Cardiomyocyte cell cycle induction offers the potential for restoration of myocardial mass, and consequently contractile function, following cardiac injury. Considerable effort has thus been invested studying the degree to which cardiomyocytes can reenter the cell cycle and progress through cytokinesis in normal and injured adult mammalian hearts. Using a transgenic reporter system to identify cardiomyocyte nuclei in tissue sections in conjunction with continuous BrdU infusion, we have developed a digital imaging and analysis system which permits both quantitation and 3D anatomical mapping of cumulative cardiomyocyte S-phase activity across the entire heart. Using this system, we observed discrete clusters of cardiomyocyte S-phase activity in mice with permanent coronary artery ligation. We also observed very high rates of cardiomyocyte S-phase activity in the remote myocardium of mice with ischemia/reperfusion (I/R) injury. The studies proposed in this application will identify the underlying mechanistic basis for the differential cardiomyocyte cell cycle responses observed following myocardial injury.
In Specific Aim 1, the variability in cardiomyocyte S-phase induction and cell cycle progression following permanent coronary artery ligation will be established and the resulting data sets will then be used for mathematical modeling with the goal of establish sampling criteria to quantitate total heart cardiomyocyte S-phase activity which takes into account these intrinsic anatomical variations. Other studies will determine if the observed clusters of S-phase activity arise from the clonal expansion of a subset of cardiomyocytes which retain the potential for cell cycle reentry.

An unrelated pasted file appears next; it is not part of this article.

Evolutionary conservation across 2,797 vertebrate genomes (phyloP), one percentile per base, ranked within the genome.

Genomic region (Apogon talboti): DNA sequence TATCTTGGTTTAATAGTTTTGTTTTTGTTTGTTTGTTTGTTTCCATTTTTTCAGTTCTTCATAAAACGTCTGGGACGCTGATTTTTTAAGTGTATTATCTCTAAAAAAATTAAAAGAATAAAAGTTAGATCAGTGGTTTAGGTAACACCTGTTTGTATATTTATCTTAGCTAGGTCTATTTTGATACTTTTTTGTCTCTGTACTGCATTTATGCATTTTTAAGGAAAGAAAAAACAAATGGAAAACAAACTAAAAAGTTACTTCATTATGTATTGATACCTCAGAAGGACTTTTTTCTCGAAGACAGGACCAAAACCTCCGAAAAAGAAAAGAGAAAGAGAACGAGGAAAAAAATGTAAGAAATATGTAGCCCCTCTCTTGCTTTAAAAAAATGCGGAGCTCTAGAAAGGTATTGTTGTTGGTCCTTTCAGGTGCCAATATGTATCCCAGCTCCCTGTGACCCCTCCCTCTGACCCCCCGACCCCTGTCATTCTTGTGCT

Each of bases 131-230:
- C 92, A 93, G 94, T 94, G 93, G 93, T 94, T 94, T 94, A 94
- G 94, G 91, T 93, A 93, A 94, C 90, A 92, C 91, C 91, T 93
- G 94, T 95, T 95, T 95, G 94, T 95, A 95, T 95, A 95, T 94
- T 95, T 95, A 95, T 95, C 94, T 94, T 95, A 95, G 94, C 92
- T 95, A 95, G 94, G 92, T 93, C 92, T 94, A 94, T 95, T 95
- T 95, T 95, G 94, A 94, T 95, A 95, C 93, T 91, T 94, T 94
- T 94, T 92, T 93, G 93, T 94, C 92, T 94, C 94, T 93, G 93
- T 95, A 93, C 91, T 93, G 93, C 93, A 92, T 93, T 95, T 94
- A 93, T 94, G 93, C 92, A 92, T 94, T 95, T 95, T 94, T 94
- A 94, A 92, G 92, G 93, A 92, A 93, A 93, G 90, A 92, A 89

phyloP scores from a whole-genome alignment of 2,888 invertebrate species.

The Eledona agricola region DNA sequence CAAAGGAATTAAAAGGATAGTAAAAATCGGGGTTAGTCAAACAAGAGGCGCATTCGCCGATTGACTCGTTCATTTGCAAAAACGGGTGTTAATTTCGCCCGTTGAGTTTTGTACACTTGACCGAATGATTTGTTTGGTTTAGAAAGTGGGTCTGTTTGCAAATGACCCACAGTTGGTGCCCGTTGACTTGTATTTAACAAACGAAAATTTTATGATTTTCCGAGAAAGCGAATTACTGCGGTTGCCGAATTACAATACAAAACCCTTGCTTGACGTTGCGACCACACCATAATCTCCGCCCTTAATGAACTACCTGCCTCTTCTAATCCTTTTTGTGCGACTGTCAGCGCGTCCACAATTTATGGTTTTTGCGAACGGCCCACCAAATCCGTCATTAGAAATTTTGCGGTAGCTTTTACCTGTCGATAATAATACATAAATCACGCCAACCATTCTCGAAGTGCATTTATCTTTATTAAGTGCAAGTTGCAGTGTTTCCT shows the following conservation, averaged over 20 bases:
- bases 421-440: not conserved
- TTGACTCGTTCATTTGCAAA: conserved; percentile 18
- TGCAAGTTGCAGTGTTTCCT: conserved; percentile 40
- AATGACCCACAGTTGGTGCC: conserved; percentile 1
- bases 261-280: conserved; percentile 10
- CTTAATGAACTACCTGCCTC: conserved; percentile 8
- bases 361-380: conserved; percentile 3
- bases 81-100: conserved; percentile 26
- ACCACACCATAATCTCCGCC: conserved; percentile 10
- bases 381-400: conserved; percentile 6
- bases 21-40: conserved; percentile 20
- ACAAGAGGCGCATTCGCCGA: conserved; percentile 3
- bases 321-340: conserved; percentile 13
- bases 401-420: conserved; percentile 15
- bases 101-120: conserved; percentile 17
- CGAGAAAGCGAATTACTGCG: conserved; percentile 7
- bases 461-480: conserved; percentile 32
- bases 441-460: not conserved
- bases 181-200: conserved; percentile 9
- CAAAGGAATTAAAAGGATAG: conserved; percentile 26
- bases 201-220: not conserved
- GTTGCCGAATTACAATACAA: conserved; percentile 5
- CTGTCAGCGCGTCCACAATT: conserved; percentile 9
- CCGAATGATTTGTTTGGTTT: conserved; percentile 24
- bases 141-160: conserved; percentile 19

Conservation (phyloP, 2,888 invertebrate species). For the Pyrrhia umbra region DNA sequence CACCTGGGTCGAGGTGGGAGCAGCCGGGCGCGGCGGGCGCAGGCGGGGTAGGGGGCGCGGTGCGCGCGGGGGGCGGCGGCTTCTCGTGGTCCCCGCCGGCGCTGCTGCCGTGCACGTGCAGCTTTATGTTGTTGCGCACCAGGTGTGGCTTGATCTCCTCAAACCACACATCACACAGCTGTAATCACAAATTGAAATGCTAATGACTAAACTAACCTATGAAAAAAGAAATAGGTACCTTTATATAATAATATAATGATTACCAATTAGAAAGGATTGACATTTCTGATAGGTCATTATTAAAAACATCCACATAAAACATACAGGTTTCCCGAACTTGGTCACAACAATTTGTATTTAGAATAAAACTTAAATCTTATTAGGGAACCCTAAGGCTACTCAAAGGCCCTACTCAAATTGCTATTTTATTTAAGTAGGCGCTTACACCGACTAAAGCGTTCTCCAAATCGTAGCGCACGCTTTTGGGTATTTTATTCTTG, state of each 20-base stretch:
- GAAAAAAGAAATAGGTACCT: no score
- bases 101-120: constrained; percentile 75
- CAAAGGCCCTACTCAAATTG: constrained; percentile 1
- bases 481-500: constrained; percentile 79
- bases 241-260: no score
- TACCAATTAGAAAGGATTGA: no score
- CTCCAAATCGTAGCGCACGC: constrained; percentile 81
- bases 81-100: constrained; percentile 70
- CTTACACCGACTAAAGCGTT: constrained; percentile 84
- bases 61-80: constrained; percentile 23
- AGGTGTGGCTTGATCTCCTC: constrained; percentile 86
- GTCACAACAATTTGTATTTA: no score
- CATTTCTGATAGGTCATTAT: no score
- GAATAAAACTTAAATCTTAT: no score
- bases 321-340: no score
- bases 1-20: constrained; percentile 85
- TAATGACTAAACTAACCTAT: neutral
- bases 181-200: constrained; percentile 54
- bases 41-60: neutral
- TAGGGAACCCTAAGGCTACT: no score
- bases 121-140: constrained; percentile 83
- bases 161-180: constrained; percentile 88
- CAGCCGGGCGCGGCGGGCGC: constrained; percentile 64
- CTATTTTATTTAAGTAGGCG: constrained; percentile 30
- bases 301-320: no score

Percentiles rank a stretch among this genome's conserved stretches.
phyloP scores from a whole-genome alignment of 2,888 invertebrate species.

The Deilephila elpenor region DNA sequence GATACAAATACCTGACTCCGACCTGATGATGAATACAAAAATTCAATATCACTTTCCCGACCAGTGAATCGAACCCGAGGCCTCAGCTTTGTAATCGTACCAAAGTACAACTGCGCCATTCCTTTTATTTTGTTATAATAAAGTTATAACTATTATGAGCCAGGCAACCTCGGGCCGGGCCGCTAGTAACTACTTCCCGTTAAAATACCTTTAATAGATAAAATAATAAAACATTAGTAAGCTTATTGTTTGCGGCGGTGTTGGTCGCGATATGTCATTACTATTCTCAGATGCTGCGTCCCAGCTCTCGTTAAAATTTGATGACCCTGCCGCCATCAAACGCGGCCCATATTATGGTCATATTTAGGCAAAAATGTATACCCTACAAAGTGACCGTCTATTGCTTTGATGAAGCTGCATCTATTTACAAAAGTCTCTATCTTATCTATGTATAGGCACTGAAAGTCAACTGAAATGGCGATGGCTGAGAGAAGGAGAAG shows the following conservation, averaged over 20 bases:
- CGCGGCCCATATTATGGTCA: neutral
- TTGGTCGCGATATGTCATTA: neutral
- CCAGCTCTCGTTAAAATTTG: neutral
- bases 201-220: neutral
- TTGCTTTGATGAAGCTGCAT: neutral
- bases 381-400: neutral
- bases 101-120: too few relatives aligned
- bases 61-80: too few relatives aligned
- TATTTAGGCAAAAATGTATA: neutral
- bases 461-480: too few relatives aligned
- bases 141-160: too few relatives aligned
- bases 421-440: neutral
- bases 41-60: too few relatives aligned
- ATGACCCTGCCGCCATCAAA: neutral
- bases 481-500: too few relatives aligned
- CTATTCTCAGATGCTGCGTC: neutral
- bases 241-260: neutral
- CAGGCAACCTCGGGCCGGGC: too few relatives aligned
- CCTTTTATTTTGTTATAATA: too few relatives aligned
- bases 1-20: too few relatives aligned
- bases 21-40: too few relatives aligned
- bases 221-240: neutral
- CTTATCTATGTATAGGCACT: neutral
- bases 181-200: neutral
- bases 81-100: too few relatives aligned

In Specific Aim 2, I/R injury will be performed in reporter mice maintained in an inbred genetic background to determine if the nature and/or degree of injury are responsible for high levels of cell cycle induction in the remote myocardium. Other studies will utilize informative backcrosses to determine the extent to which modifying genes can impact cardiomyocyte cell cycle reentry following I/R injury. In both Aims, the degree to which the S-phase positive cardiomyocytes progress through the cell cycle will also be quantitated. The proposed experiments will establish a 3D atlas of cardiomyocyte S-phase activity in response to commonly used and clinically relevant injury models, and will establish the degree to which increased levels of cardiomyocyte DNA synthesis contribute to polyploidization, multi-nucleation, and/or cardiomyocyte renewal. In addition, these experiments will characterize the impact of gender, genetic background and mode of injury on the magnitude of cardiomyocyte cell cycle reentry, as well as determine the consequences of natural variation in cardiomyocyte cell cycle activity on cardiac function post-injury. These data will provide useful insight for the development of interventional strategies with which to promote regenerative growth of the heart, as well as provide a comprehensive reference set for studies aimed at inducing cardiomyocyte renewal.
The ability to induce cardiomyocyte proliferation could lead to the restoration of muscle mass, and consequently cardiac function, in diseased hearts. We will use a novel imaging system to quantitate and characterize the mechanisms underlying cardiomyocyte proliferation in following injury to the heart. These data will provide useful insight for the development of interventional strategies with which to promote regenerative growth of the myocardium in injured hearts.
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